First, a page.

The Stationary Tower I – generic ultrapowers

The stationary tower is a forcing notion developed by Woodin in the 80’s which, assuming there is a Woodin cardinal in V, provides us with an elementary embedding j:V\to M\subseteq V[G] satisfying that V[G]\models{^{<\delta}}M\subseteq M. Assuming a proper class of Woodins we can even make sure that M=V[G]! Before we can reach the tower we have to pass the obstacles along the way, the main one being the notion of a generic ultrapower.

Let’s start off with a non-helpful definition: A generic ultrapower is an ultrapower by a generic ultrafilter. A Poincaré quote comes to mind.

Now, let’s try to go for a definition of the more useful kind. The ultrafilter theorem tells us that every filter can be extended to an ultrafilter, using the axiom of choice. What about if we want to extend a filter to a normal ultrafilter? This can be done, but then the resulting filter will always become principal, as otherwise we’ve suddenly proven the existence of a measurable in ZFC! This extension can be done though, but the resulting normal measure will lie in a generic extension.

Let’s say we start off with some filter F on some regular uncountable cardinal \kappa. We can then form the dual ideal I:=\{\kappa-x\mid x\in F\} and construct a forcing notion \mathbb P on I^+:=\mathcal P(\kappa)-I where x\leq y iff x-y\in I — that is, iff x is ‘almost’ a subset of y. Letting G be a generic for this forcing, it turns out that G is an ultrafilter. That it’s a filter follows from G being a \mathbb P-filter and that it’s \mathbb P-generic ensures that it has the ultra property (\{x\in\mathbb P\mid x\subseteq A\lor x\subseteq\lnot A\} is dense).

If we require that I contains every final intial segment (i.e. that I is uniform), then this in turn implies that G is uniform and in particular non-principal (with respect to sets in V). If it’s furthermore the case that I is normal (i.e. that every regressive function on an I-positive set is constant on an I-positive set), then G is normal! Let’s check this last fact.

Say f:x\to\kappa is regressive with x\in G. Then every y\leq x has some z\leq y such that f is constant on z, by normality of I. But this means exactly that \{y\leq x\mid f\text{ is contant on }w\} is dense below x, so that there is some y\in G on which f is constant, making G normal, with respect to sets in V. All in all, we’ve shown the following statement.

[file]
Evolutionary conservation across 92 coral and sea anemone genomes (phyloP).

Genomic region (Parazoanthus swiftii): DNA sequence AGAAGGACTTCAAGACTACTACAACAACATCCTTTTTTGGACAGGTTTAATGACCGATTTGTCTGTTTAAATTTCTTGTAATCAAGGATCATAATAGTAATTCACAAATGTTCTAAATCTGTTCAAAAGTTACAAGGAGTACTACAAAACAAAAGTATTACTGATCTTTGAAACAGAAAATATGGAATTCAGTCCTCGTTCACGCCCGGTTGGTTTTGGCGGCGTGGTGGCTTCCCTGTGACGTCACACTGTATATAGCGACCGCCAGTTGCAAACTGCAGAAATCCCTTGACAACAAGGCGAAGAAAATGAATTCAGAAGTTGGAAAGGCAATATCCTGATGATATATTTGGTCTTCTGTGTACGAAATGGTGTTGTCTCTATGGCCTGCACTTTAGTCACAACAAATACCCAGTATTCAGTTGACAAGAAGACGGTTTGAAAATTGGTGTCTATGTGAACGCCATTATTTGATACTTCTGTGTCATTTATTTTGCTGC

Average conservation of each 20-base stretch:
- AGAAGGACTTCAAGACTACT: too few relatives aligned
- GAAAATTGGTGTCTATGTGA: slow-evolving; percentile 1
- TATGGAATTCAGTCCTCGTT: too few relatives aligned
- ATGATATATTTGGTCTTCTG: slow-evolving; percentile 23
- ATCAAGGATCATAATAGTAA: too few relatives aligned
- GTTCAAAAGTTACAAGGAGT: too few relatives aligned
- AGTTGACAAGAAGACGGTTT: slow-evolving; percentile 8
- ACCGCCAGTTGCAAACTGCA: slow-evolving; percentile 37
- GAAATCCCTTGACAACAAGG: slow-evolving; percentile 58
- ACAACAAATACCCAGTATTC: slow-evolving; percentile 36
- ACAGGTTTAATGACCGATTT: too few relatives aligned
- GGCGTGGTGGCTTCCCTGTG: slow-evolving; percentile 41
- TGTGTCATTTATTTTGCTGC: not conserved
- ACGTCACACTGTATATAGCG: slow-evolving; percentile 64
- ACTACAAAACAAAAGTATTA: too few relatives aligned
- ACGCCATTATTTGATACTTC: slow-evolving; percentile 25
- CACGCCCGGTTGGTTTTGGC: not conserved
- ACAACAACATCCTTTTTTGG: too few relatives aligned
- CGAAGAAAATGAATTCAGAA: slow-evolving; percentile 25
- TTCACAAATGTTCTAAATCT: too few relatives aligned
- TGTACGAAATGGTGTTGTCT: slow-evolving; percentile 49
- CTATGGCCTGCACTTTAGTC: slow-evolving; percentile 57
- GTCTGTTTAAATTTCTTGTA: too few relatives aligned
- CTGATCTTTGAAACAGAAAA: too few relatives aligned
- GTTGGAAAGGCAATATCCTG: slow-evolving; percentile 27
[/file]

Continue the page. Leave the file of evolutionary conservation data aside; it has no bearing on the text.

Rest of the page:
Proposition. In V[G], G is an ultrafilter, which is V-uniform if I is uniform, and which is V-normal if I is normal.

This is exactly what is called the generic ultrafilter, and using it we can form the ultrapower j:V\to\text{Ult}(V,G). Now, this construction of course relies on the fact that we can actually find such a uniform normal ideal. But we in fact have a canonical such one, the non-stationary ideal

\text{NS}_\kappa:=\{x\subseteq\kappa\mid x\text{ is non-stationary}\},

which furthermore enjoys the property of being the least of all such. But what we want on top of all this, however, is that the generic ultrapower is wellfounded. We say that the ideal I is precipitous if the empty condition forces that the ultrapower is wellfounded. It is open whether or not any large cardinal notion implies the existence of a precipitous ideal on \omega_1 — it’s been shown that a Woodin cardinal does not. We do have the following theorem however:

Theorem (Foreman, Magidor, Shelah). If \delta is a Woodin cardinal, then the Levy collapse \text{Col}(\omega_1,<\delta) forces that \text{NS}_{\omega_1} is precipitous.

So! Assuming a Woodin exists, we can actually force that we get a generic well-founded ultrapower j:V\to\text{Ult}(V,G), with critical point \omega_1^V. This means that

V[G]\models{^\omega}\text{Ult}(V,G)\subseteq\text{Ult}(V,G).

A natural question then arises: can this be improved? Can we construct some forcing which gives us a generic ultrapower with more closure than \omega-sequences, maybe assuming something more than a Woodin? This turns out to be possible, even just with a single Woodin still. This is exactly the stationary tower, which we’ll get to in the next blog post.